The spatial pattern of accumulation rate can be inferred from internal layers in glaciers and ice sheets. Non-dimensional analysis determines where finite strain can be neglected ('shallow-layer approximation') or approximated with a local one-dimensional flow model ('local-layer approximation'), and where gradients in strain rate along particle paths must be included ('deep layers'). We develop a general geophysical inverse procedure to infer the spatial pattern of accumulation rate along a steady-state flowband, using measured topography of the ice-sheet surface, bed and a 'deep layer'. A variety of thermomechanical ice-flow models can be used in the forward problem to calculate surface topography and ice velocity, which are used to calculate particle paths and internal-layer shapes. An objective tolerance criterion prevents over-fitting the data. After making site-specific simplifications in the thermomechanical flow algorithm, we find the accumulation rate along a flowband through Taylor Mouth, a flank site on Taylor Dome, Antarctica, using a layer at approximately 100 m depth, or 20% of the ice thickness. Accumulation rate correlates with ice-surface curvature. At this site, gradients along flow paths critically impact inference of both the accumulation pattern, and the depth–age relation in a 100 m core.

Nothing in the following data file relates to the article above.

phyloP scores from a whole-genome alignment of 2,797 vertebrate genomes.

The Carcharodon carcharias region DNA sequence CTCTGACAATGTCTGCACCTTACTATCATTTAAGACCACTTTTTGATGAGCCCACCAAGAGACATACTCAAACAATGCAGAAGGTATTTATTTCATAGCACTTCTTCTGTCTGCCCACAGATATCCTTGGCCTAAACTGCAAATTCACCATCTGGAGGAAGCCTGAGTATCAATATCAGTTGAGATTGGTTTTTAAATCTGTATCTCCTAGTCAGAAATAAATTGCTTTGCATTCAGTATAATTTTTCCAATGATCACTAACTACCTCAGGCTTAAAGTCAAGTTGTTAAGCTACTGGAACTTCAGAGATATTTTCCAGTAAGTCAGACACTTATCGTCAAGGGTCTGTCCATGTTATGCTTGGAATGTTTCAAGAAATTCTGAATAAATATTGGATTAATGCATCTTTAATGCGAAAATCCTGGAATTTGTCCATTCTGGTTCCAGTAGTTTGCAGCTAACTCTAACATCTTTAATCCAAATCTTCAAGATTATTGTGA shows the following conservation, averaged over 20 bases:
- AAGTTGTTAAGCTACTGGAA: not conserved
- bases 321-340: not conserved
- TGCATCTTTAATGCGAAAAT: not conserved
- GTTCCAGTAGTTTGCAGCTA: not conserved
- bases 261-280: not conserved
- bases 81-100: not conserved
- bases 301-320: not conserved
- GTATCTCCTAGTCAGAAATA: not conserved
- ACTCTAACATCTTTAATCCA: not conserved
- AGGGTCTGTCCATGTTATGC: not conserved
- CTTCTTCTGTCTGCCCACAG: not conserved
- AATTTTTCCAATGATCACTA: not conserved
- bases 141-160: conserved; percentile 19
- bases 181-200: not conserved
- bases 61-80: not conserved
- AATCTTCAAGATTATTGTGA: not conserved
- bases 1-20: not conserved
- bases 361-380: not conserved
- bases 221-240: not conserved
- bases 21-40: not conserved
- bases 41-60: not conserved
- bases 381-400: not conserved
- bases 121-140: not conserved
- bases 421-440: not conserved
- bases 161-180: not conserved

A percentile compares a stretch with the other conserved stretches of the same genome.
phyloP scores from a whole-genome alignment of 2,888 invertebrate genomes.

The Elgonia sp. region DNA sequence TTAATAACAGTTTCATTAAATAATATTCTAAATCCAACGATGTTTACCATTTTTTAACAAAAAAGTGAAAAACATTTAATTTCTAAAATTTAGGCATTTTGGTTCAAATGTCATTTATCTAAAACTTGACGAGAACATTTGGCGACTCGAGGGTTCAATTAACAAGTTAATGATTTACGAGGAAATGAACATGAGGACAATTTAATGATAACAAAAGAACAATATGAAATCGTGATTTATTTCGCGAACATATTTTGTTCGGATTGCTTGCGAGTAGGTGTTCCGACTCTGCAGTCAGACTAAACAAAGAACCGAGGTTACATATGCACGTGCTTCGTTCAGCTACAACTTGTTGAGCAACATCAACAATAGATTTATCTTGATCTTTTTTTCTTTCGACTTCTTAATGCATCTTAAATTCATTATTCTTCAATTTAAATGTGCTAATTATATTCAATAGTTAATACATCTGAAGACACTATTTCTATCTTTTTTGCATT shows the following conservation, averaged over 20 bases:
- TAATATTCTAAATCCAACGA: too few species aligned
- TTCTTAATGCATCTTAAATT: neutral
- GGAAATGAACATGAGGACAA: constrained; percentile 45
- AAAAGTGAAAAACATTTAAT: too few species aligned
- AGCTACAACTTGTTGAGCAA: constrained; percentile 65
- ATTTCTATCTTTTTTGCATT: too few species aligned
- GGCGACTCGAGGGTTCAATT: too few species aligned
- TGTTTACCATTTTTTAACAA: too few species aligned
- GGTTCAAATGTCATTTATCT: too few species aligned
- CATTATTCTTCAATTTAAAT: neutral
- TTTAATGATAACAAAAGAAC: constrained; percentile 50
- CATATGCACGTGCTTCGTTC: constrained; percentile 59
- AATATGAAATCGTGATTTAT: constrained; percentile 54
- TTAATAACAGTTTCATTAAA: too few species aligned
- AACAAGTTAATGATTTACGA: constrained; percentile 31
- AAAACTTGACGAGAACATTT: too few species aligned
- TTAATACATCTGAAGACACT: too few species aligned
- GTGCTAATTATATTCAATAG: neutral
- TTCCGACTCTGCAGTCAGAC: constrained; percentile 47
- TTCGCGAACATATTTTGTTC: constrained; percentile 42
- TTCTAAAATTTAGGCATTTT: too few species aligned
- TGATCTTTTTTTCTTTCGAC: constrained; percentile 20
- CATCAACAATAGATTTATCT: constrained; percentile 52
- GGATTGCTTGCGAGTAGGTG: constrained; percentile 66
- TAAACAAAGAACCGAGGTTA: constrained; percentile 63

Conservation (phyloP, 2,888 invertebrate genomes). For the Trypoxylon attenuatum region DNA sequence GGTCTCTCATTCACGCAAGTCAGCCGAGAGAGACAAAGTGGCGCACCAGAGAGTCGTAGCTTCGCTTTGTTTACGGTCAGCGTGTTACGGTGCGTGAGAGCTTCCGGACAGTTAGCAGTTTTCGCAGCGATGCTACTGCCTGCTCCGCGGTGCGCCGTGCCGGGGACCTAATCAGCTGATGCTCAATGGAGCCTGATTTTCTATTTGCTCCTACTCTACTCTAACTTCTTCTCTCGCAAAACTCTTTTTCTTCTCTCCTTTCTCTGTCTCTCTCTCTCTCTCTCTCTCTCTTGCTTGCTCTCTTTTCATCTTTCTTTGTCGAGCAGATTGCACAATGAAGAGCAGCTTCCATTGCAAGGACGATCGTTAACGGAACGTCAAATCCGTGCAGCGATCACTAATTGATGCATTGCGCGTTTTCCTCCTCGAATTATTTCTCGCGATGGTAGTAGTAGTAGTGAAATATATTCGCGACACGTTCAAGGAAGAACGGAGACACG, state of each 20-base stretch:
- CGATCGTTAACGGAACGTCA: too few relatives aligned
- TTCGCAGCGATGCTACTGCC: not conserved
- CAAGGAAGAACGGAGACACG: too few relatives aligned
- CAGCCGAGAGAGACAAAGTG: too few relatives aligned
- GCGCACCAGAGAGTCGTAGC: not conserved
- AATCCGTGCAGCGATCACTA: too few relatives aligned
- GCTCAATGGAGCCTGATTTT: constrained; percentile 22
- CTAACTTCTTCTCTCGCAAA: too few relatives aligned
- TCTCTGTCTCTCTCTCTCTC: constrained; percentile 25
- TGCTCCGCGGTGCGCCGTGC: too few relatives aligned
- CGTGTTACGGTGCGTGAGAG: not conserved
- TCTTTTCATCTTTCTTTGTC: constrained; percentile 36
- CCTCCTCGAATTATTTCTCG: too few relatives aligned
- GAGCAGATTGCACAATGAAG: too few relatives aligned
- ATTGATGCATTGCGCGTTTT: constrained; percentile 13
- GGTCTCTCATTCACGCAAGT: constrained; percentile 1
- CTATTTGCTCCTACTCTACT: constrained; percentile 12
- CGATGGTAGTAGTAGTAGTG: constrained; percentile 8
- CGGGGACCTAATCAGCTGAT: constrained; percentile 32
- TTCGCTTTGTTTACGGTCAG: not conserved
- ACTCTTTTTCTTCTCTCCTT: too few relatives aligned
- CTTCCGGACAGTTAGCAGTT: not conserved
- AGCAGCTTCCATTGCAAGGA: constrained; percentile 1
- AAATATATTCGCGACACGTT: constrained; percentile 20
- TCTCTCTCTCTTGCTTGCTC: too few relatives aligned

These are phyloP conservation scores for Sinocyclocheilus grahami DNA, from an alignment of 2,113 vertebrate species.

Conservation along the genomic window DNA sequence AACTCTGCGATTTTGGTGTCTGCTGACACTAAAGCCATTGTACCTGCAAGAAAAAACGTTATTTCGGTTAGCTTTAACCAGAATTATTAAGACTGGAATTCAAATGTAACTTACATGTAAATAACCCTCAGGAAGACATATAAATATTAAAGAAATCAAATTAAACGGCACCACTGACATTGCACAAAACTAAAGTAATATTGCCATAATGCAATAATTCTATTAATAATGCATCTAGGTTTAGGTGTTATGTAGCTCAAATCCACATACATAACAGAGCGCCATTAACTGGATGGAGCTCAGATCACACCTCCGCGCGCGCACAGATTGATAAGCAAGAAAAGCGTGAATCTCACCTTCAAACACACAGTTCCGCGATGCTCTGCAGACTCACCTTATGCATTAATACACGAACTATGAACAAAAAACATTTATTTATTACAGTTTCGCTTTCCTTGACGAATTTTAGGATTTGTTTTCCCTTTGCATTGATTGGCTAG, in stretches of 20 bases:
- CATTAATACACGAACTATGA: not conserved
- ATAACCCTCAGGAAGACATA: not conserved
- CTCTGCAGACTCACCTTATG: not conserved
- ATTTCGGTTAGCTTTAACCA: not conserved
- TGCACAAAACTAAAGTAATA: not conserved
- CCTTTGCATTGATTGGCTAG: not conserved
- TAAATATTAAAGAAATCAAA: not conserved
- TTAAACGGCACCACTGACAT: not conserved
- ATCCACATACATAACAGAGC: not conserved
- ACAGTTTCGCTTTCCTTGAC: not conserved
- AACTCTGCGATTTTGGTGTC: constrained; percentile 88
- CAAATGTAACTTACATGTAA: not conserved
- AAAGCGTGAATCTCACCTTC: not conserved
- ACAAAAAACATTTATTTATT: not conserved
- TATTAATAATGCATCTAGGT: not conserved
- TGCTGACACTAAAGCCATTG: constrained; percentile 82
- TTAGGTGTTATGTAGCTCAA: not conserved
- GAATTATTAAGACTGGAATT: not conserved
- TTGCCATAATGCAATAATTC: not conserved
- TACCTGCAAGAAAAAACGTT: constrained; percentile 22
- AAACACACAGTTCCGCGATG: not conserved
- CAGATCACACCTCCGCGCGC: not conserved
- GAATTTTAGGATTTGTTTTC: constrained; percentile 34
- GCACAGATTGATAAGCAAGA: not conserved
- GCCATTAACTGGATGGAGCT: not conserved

The Journal of Glaciology is published six times per year. It accepts submissions from any discipline related to the study of snow and ice. All articles are peer reviewed. The Journal is included in the ISI Science Citation Index.